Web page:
Now, we don’t know WHAT these lay statements say – the Judge doesn’t quote them directly – but we do know that these statements included evidence that the Veteran had loud snoring in service and that it continued after service.
Be very, very careful if you are using a history of chronic snoring as a way to connect Sleep Apnea to service – snoring is only 1 small symptom of Sleep Apnea – you need a LOT more than just snoring to service connect sleep apnea.
Read what the Judge said about these statements:
“A veteran is competent to describe symptoms that he experienced in service or at any time after service when the symptoms he perceived, that is, experienced, were directly through the senses….the credibility of lay statements may not be refuted solely by the absence of corroborating medical evidence.”
See what happened there?
Look closely at the second half of that quote….the BVA Hearing official basically says that credible lay evidence trumps a crappy medical opinion. LESSON: The Veteran would NOT have accomplished Step 2 if he hadn’t FIRST undercut the adequacy of the VA C&P exam.
CHECK…Step 2 accomplished.
Step 3: The Veteran got a solid medical opinion from his Treating Physician.
Now, a lot of you go out and get letters from your treater, and you STILL do not get the favorable VA Award letter you’ve been fighting for.
You conclude that the system is “rigged”, the raters are delaying for the sake of delay, and the VA doesn’t take care of Veterans. And while I agree with you on all 3 points, that’s NOT the reason that the VA rejected your treating physician’s letter.
Look at what the Veteran’s doctor in this case did: the doctor indicated that the Veteran reported sleep apnea symptoms “for the majority of his adult life…recalls an evaluation for snoring while in the navy, and reports a motor vehicle accident due to drowsiness while in the military.”
The physician opined that, based upon the Veteran’s reported symptoms and recent sleep studies, the Veteran “had sleep apnea during his military career.”
If you’ve read my Sleep Apnea Field Manual, you know how important that kind of opinion letter is – connecting the symptoms and diagnosis back to service is VITAL to getting a VA Award Letter in a Sleep Apnea claim.
And read what the BVA Hearing Officer said about the doctor’s opinion:
“The Board finds that this opinion is probative. In this regard, the Board finds credible the history upon which the opinion is based. Additionally, the Board finds that the rationale is sound in that it was based on credible history, as well as diagnostic testing by way of sleep studies.”
CHECK…Step 3 accomplished.
With all 3 steps accomplished, what was the outcome?
A very rare outcome at the BVA – the Board Hearing Officer GRANTED service connection for sleep apnea by finding that competent and credible lay evidence outweighed an inadequate VA exam, when coupled with a solid medical opinion from the Veteran’s treating physician.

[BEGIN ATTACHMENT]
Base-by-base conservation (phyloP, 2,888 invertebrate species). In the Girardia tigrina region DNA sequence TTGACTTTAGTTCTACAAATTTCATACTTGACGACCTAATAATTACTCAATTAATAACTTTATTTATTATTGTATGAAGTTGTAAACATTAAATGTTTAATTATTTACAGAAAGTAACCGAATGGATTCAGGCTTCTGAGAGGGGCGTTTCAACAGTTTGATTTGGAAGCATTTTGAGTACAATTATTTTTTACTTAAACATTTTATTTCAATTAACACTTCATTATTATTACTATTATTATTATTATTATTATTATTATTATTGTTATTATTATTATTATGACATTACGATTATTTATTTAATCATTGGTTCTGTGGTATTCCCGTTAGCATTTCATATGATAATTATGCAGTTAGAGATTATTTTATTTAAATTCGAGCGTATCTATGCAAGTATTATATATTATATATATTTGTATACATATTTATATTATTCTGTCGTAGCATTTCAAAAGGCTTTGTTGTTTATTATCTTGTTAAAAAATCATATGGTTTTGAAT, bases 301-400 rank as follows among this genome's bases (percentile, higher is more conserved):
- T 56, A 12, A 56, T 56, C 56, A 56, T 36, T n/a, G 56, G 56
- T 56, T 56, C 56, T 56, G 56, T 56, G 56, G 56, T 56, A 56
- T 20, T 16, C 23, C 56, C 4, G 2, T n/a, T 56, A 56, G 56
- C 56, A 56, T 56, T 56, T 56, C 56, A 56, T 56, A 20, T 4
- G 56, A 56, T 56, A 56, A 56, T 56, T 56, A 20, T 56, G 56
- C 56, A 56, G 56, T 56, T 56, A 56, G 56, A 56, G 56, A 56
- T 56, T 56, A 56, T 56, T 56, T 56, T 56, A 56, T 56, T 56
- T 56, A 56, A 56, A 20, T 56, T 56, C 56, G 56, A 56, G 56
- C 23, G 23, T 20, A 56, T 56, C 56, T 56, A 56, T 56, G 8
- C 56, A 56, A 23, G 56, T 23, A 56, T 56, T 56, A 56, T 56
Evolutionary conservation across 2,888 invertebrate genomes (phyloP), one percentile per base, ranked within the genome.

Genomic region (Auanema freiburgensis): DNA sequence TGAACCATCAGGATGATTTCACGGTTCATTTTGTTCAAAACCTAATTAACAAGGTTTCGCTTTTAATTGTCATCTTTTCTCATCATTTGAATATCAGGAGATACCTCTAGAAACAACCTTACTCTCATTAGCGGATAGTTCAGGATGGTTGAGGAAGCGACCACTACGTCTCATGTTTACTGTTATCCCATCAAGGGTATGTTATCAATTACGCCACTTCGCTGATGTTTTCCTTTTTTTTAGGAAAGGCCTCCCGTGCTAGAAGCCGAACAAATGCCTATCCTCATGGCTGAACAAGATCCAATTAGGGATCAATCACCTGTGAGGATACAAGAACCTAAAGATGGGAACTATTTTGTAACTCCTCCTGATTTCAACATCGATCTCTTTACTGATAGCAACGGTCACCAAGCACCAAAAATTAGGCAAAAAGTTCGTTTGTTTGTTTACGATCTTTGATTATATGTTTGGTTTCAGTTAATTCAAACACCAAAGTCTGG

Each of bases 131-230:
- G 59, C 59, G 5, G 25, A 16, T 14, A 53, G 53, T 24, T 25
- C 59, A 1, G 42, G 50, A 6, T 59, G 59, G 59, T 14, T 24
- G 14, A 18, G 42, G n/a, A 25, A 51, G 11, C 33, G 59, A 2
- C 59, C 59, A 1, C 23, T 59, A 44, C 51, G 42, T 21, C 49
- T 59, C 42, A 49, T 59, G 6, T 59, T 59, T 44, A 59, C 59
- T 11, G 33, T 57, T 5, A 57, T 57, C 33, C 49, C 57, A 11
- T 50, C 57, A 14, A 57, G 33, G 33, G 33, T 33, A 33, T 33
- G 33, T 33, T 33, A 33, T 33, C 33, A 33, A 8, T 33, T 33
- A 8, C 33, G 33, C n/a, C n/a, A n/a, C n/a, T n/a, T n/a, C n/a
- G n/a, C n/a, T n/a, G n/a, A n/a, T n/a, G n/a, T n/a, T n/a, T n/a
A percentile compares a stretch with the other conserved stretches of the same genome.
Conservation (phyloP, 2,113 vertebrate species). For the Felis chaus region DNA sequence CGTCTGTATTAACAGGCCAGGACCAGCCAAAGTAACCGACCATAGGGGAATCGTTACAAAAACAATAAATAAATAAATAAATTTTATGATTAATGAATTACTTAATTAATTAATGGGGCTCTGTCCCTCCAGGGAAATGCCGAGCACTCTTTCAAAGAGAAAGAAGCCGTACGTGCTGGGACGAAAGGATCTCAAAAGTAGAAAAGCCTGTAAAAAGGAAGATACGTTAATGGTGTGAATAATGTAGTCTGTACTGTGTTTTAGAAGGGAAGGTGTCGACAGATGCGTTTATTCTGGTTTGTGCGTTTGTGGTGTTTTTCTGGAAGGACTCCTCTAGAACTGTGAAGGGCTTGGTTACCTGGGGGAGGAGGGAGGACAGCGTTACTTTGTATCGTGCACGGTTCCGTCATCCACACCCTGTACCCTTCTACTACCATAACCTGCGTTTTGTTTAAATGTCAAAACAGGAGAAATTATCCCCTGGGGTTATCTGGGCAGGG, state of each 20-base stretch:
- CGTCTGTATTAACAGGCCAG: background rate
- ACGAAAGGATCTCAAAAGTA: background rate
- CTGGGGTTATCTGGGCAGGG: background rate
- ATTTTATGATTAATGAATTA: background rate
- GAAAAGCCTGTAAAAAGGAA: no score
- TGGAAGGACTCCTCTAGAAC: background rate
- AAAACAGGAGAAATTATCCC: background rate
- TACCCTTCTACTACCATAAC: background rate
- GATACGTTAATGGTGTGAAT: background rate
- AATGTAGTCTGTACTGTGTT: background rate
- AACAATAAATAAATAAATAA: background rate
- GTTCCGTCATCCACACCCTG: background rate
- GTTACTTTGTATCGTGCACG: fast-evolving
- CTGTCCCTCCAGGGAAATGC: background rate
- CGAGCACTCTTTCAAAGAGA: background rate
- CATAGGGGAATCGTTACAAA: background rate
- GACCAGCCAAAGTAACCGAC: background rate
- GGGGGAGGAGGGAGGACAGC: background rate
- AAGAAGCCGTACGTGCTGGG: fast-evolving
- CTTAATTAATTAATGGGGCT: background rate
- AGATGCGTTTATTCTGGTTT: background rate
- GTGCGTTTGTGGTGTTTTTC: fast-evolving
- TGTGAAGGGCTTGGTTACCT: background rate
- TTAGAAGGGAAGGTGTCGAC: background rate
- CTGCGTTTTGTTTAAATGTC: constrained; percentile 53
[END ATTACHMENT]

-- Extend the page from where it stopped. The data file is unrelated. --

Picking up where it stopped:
If you take NOTHING away from this post, the last sentence is what I want you to remember. It bears repeating:
Competent and credible lay evidence outweighs an inadequate VA C&P exam when coupled with a solid medical opinion from the Veteran’s treating physician.
This is a very long post, and it has a TON of information in it – be sure to tell me in the comments below if you understood it, or if I lost you.
And if you tried a strategy like this in your VA Claim, and it resulted in a VA Award letter, tell me all about it in the comments section or send me an email if you’d prefer!
If you want to read the BVA Decision this post is based on for yourself, just click this link to open it in a new tab.
Yes, I understood this post. It flows right to reason and justice. BUt I also see your point about not giving up and really thinking this out and gathering the required supporting documents and writing an effective and informative response. My last service organization really left me hanging out to be stomped on. Man do I miss my original Veteran Service Officer from my hometown. He did an excellent job on my behalf. Maybe it is he who you seek to meet. Last I knew he went from Sonoma County California to Monterey California back some twelve years ago. It wouldn’t surprise me if he took a spot that opened up in Hawaii.
Good discussion, esp since I have a BVA video hearing on 10 Jul 15. I plan to use some of your words in my statement to the BVA law judge, esp about the inadequacy of my C&P Exam. Just wish I had this insight seven years ago when I started this process. Or better yet, if I better understood the VA claim process when I submitted my original claim in 1993, which the VA denied in its entirety. At that time, I believed if my Service medical records showed repeated treatments for claimed conditions, the VA would grant appropriate compensation. I couldn’t have been more wrong.
good post – I might add to this that if the Veteran has
type II you can get sleep apnea as a second condition . Yes Type II causes sleep apnea – not hard to prove have had several claims approved this way